A Famous Slop

R: David W. Griffith. B: Helen Hunt Jackson (novel). K: G.W. Bitzer. D: Mary Pickford, Henry B. Walthall, Francis J. Grandon. P: Biograph Company. USA 1910

“In 1910, Biograph released what they claimed was the most expensive movie ever made. Filmed in California, it was adapted from one of the biggest bestsellers in American literature. The film starred Mary Pickford, well on her way to becoming the biggest star of them all, and was directed by D.W. Griffith.
Ramona is the story of a young woman from an aristocratic Spanish household and the struggles that she endures when she marries her Native American lover. While Griffith chose to focus on the love story, the original Ramona was something considerably more serious.
The novel had been intended to spark social change. Jackson was inspired by Harriet Beacher Stowe’s abolitionist classic ‘Uncle Tom’s Cabin’. Basically, she appealed to her readers and by introducing likable characters and relatable situations. Instead of dry statistics on the plight of the American Indian, a romance and tragedy blend to reach the hearts of the readers. The plan worked. ‘Ramona’ was a runaway bestseller.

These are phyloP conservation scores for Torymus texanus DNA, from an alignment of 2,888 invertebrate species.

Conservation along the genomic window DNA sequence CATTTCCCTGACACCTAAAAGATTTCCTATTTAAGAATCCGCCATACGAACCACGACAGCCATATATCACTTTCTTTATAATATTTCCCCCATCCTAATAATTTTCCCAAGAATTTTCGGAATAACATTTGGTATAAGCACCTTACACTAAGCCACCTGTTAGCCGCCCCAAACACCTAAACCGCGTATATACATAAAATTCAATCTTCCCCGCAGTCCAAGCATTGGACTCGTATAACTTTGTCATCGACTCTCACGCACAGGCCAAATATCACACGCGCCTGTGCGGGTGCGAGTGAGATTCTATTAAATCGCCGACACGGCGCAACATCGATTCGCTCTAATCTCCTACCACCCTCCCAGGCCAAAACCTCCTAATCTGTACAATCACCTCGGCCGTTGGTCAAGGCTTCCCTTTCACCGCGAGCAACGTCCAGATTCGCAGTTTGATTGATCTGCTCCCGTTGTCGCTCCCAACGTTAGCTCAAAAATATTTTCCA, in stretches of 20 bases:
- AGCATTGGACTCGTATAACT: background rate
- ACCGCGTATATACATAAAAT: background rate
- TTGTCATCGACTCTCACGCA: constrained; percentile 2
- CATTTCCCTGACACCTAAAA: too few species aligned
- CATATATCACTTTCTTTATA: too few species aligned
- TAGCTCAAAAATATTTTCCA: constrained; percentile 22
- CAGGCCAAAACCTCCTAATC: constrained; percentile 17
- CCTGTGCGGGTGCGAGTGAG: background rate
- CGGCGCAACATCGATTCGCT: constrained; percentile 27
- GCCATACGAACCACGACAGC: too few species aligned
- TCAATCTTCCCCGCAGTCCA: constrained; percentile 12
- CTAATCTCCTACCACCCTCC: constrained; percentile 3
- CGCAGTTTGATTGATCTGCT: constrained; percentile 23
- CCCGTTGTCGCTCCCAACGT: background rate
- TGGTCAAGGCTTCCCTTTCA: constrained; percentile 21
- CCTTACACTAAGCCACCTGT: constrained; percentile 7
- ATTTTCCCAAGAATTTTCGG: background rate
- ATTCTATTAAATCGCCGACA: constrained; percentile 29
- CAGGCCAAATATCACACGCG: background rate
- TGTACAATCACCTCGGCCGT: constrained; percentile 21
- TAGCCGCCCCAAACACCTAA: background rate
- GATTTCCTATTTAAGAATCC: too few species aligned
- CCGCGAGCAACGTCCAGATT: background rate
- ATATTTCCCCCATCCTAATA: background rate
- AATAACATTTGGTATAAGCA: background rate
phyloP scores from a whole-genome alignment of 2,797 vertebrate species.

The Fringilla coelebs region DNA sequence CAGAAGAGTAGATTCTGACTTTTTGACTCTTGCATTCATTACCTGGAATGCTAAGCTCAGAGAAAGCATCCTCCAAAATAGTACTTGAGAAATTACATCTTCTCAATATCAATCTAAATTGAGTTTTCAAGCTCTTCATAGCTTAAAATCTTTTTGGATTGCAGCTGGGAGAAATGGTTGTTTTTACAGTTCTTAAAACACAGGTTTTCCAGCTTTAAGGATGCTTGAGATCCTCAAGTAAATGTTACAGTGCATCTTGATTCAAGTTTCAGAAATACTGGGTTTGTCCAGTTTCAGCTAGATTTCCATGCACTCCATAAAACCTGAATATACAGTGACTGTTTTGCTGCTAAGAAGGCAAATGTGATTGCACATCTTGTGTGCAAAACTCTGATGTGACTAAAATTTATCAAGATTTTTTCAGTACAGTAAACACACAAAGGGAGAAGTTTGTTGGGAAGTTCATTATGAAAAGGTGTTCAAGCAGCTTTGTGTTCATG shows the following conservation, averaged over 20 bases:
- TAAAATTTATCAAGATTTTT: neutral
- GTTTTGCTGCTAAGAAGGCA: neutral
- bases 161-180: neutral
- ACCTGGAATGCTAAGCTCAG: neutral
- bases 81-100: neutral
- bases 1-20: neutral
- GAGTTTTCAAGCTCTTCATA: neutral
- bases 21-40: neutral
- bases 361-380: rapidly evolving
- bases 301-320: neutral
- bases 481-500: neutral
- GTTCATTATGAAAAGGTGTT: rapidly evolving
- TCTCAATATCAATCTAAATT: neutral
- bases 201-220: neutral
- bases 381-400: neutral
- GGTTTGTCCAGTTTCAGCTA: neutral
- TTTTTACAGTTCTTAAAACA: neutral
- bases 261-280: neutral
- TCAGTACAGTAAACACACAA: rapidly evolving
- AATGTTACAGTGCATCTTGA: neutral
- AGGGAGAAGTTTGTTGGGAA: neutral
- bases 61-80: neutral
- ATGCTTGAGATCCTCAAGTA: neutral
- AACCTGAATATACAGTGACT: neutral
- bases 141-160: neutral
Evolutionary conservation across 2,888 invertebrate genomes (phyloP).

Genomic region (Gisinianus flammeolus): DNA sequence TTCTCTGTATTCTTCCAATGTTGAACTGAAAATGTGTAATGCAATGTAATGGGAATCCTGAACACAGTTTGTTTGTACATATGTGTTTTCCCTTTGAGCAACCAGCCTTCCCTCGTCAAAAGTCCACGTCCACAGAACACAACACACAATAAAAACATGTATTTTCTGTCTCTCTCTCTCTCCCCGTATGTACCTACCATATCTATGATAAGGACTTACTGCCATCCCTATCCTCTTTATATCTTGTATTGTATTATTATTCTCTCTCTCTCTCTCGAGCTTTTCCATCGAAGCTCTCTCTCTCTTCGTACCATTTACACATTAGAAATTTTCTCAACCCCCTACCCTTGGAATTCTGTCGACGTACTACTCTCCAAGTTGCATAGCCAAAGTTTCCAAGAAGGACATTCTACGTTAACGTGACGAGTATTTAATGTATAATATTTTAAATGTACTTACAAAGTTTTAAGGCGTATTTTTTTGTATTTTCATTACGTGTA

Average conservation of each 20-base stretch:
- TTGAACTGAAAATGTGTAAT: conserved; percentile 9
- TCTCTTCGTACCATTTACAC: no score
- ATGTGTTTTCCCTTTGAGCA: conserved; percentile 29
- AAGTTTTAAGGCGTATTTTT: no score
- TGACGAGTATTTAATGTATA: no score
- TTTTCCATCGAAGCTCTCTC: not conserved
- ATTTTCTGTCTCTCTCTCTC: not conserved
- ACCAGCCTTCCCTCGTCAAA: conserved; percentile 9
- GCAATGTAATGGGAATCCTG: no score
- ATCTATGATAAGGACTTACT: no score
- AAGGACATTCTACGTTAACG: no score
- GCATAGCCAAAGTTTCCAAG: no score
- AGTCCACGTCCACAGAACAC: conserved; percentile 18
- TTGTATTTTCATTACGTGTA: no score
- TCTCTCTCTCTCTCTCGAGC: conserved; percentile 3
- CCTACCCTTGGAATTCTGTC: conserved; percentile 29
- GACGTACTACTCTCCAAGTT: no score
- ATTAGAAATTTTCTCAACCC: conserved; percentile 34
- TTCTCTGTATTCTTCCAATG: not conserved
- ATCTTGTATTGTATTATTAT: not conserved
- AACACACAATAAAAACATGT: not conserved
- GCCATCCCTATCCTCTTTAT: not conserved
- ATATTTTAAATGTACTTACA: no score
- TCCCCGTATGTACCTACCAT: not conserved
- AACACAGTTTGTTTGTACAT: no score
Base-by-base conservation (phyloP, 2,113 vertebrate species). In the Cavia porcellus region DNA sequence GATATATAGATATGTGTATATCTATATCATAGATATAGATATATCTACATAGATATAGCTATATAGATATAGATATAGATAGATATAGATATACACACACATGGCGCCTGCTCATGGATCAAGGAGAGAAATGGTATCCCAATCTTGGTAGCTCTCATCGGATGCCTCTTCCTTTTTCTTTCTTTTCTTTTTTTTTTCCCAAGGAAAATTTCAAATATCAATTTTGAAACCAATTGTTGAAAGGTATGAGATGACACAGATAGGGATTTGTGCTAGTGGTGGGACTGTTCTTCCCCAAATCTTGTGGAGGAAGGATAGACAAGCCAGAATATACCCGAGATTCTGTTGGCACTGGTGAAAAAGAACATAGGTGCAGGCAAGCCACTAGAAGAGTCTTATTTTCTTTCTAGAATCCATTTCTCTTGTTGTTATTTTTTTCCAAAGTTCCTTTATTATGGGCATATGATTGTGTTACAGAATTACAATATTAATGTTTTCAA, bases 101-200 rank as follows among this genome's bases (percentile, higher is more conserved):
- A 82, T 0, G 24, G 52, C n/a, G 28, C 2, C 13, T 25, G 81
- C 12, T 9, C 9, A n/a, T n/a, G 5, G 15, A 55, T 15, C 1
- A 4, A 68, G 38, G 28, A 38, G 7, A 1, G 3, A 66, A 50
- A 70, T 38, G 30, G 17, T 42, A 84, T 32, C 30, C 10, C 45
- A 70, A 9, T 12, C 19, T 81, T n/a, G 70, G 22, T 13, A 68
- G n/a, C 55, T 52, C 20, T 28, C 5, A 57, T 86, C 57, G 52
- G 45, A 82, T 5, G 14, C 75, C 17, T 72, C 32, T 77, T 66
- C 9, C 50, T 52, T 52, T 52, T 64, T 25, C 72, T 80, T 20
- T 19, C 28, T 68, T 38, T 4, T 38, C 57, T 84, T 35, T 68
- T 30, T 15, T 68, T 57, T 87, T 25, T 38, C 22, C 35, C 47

In the end, many of the flaws of the 1910 Ramona are the flaws of its source novel. Even back in the day, Ramona was not without its detractors. Raymond Chandler famously described it as slop. Other critics felt that the novel romanticized a sunny past at the expense of realistically portraying middle and working class Californios.”
Fritzi Kramer

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